PREMIUM: PLA adopts a new anti-tank guided missile
The People’s Liberation Army (PLA) is to field a new ‘third-generation' anti-tank guided missile (ATGM), with the system making a brief appearance in a CCTV-7 channel news story on 8 March.
In the CCTV footage, an ATGM was seen being launched from a rail on a retractable rooftop launcher on a Mengshi CSK181 4x4 armoured vehicle. The nomenclature of the missile was not revealed in the news clip, but it will presumably be part of the HJ and/or AFT series.
The missile has a top-attack capability, and it can be used against both AFVs and softer targets. Footage showed the missile operator seated at a console in the rear of the 4x4 vehicle, with spare rounds stowed behind him.
Its diameter is reportedly greater than existing ATGMs, giving it more potency. Details about the missile’s size, range and warheads are unavailable so far.
An image of the new ATGM, believed to be called the AFT-11, being launched by a Chinese soldier. (Chinese internet)
In March, Chinese social media showed a new ATGM called the AFT-11 being fired by Chinese soldiers from a man-portable launcher. This appears to be a beam-riding missile that could replace the HJ-73 at lower unit levels.
It is still unclear, but the two pieces of news appearing about the same time – the Mengshi-mounted ATGM and the AFT-11 – could be one and the same.
If so, the new ATGM could well prove to be a replacement for the PLA’s ubiquitous HJ-73 ATGM, itself a copy of the Russian 9M14M Malyutka. The CCTV news piece stated the missile would be mounted on a variety of platforms, including IFVs, which is the case with the HJ-73 series.
The PLA has already adopted the HJ-12 fire-and-forget ATGM, but it is heavier, has a longer range and presumably costs a lot more.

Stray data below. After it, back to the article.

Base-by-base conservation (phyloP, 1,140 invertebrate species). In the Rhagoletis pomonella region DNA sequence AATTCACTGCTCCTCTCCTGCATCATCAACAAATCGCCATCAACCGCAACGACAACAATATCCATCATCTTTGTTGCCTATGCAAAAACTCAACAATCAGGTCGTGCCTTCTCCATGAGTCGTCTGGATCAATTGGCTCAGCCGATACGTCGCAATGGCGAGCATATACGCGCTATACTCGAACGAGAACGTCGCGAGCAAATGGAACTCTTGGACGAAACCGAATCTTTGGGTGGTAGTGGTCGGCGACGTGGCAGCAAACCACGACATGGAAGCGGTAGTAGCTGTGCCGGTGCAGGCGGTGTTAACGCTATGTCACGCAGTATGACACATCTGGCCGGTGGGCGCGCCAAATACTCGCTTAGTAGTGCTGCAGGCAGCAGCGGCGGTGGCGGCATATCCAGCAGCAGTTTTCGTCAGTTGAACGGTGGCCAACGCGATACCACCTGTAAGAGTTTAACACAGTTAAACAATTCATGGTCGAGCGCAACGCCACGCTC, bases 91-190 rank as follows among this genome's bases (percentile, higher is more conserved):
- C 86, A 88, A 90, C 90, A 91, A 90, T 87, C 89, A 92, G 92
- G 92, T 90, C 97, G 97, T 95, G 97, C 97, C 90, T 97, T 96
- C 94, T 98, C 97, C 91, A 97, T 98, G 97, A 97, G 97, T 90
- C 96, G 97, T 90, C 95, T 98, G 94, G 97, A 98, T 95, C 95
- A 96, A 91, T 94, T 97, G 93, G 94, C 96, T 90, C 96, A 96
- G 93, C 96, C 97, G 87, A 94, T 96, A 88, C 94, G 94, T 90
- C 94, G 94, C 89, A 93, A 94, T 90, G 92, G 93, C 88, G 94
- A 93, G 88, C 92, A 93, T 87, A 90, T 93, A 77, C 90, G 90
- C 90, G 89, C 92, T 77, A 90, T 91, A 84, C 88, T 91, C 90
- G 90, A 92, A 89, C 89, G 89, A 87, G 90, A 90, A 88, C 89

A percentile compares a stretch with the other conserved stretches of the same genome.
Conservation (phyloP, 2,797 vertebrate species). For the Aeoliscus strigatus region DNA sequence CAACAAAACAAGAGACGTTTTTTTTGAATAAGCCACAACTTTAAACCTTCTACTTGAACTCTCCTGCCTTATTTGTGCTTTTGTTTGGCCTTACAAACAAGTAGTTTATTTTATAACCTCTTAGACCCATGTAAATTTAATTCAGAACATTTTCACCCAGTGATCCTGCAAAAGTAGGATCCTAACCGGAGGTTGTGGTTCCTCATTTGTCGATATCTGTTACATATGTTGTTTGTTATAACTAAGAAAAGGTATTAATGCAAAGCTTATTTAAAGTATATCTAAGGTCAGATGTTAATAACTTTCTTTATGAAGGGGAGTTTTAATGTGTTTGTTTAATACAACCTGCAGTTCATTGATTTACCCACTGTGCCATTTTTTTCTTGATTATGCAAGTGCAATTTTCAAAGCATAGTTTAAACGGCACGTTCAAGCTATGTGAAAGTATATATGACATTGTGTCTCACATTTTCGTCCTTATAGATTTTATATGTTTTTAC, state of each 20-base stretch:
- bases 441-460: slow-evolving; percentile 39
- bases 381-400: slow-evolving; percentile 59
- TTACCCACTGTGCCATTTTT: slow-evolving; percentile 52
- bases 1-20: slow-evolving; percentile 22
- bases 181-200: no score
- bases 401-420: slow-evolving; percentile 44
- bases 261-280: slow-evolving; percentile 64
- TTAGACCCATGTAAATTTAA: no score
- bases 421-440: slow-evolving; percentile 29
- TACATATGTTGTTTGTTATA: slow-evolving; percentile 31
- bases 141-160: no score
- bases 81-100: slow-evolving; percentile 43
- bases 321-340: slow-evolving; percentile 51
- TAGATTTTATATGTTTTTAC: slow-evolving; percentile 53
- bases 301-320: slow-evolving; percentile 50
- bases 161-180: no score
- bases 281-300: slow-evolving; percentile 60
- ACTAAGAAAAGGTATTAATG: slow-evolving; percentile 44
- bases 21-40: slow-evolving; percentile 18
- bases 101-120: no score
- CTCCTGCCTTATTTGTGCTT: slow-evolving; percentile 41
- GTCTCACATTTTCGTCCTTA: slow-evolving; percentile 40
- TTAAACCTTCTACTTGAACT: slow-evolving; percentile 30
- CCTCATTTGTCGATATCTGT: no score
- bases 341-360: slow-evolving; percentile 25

The HJ-10 missile is used aboard the AFT-10 missile carrier vehicle too. The new ATGM presumably slots beneath the HJ-12 in terms of capability and price.
The wheeled HQ-17A surface-to-air missile system is now available for export. (CASIC)
In other news, China has approved the HQ-17A short-range air defence system for export, where it is known as the HQ-17AE. The HQ-17A 6x6 vehicle’s first public appearance was a parade in Beijing in October 2019.
The standard HQ-17 is an air defence system mounted on tracks, whereas the HQ-17A has a 6x6 chassis. It is an obvious copy of the Russian Tor system, of which China received examples of the Tor-M1 in the late 1990s.
The FM-2000 is an export variant of the HQ-17 unveiled at the Zhuhai Air Show in 2018. It carries 16 missiles that have a maximum range of approximately 15km. Shephard is unsure whether the HQ-17AE is the same as, or an improved version of, the FM-2000.
The HQ-17A is a product of the Second Academy belonging to the China Aerospace Science and Industry Corporation (CASIC). It can target aircraft, helicopters and UAVs, as well as more demanding targets such as ‘stealth aircraft, supersonic cruise missiles and rockets,’ according to Chinese media.
The new 8x8 armoured ambulance in a PLA exercise at high altitude. (PLA)
Moving on, the PLA has added an armoured ambulance to its extensive Type 08 8x8 vehicle family. The vehicle with a raised roof over the rear compartment can accommodate four patients on stretchers or eight walking wounded. It features an NBC protection system and run-flat tyres.
The Type 08 family in PLA service already includes the ZSL-10 APC, ZTL-11 105mm assault gun, PLL-09 122mm self-propelled howitzer, 155mm SPH, command vehicle, bridge-layer, PGL-12 air defence vehicle, reconnaissance vehicle, assault breaching vehicle, combat engineering vehicle, NBC reconnaissance vehicle, armoured recovery vehicle, electronic warfare vehicle, communication vehicle and ZBL-08 IFV.
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